Even though Vincente Minnelli is credited as the sole director, he was sometimes tied up with his divorce from Judy Garland and other directing projects, leaving Gene Kelly to take over the directing duties.
Leslie Caron didn't speak English when she landed her first major role. She had a vague understanding of the language due to having an American mother, but was not conversant. Luckily for her, the part didn't have many lines and was comprised of mostly dancing, a skill that Caron was very fluent in.
Arthur Freed originally just wanted to buy the rights to the George Gershwin number "American in Paris," but Ira Gershwin made the condition that he'd only sell on the condition that if a musical were to use the song, it would use only Gershwin numbers as its other songs.
Despite the objections of Gene Kelly who wanted to shoot on location in Paris, the movie was shot at MGM Studios in California, on 44 sets built for the film. It was reportedly difficult for the studio to secure travel arrangements or locations for shooting. Two shots in the picture are from Paris, but they don't involve Kelly.
The ballet sequence was almost cut because the shooting was behind schedule, but MGM studio head Dore Schary stood by Arthur Freed, Vincente Minnelli and Gene Kelly in withholding the release of the movie because he felt the movie wouldn't be effective without it.
According to Leslie Caron, her introductory dance sequence, which included a seductive dance with a chair, was considered too suggestive by some censors. Gene Kelly directed the brief fantasy dance sequences shown as Lise is introduced.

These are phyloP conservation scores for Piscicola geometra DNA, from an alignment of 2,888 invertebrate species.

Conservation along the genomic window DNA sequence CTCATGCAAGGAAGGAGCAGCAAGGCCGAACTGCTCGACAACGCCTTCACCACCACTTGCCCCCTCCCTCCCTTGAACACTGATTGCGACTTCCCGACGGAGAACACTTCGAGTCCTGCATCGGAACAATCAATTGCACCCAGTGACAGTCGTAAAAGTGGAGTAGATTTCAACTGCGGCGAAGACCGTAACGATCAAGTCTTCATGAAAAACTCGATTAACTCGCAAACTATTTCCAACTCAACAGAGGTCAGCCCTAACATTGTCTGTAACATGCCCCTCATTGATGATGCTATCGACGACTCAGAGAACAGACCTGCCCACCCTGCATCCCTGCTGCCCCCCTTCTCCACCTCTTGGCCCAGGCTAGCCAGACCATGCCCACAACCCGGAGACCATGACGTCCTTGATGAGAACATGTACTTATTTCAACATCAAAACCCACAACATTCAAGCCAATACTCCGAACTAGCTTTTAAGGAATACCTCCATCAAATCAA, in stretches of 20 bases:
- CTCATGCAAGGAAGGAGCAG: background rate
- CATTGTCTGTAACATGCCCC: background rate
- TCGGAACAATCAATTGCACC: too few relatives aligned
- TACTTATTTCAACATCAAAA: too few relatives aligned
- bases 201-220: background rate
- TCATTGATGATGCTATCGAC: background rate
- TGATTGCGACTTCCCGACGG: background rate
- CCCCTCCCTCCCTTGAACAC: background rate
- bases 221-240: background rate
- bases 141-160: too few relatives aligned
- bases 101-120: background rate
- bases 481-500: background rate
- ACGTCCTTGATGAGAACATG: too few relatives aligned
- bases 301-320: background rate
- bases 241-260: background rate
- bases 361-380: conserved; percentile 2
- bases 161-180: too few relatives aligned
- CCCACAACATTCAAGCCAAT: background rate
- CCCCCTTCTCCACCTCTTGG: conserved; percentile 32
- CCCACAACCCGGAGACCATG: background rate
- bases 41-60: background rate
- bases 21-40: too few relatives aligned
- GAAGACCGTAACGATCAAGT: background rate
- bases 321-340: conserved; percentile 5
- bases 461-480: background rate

The film's most famous sequence - the climactic ballet - was not conceived until midway through production and was largely brought about due to Nina Foch's unavailability (the actress was out of the film for three days due to contracting chicken pox). Alan Jay Lerner came up with the idea for the ballet, and wrote it, in those three days.
Irene Sharaff designed a style for each of the ballet sequence sets, reflecting various French impressionist painters: Raoul Dufy (the Place de la Concorde), Edouard Manet (the flower market), Maurice Utrillo (a Paris street), Henri Rousseau (the fair), Vincent van Gogh (the Place de l'Opera), and Henri de Toulouse-Lautrec (the Moulin Rouge). The backgrounds took six weeks to build, with 30 painters working nonstop.
A scene in which Gene Kelly dances and sings "I've Got a Crush on You" while in his pajamas was filmed but did not make final cut. Kelly created a similar number with the song "All I Do Is Dream of You" for his next movie musical, Singin' in the Rain (1952), and it also ended up on the cutting room floor.
The song "Stairway to Paradise" is the only one in the film that is presented as a show tune; the rest are all seamlessly integrated into the action. In the segment, Georges Guétary walks up a staircase adorned with showgirls whilst singing the number. Gene Kelly later said that probably the hardest thing he had to do in the film was teach Guetary how to climb steps while performing without tripping up. Another factor complicating the shooting of this sequence was the intensity of the studio lights which proved too hot for several of the showgirls who passed out.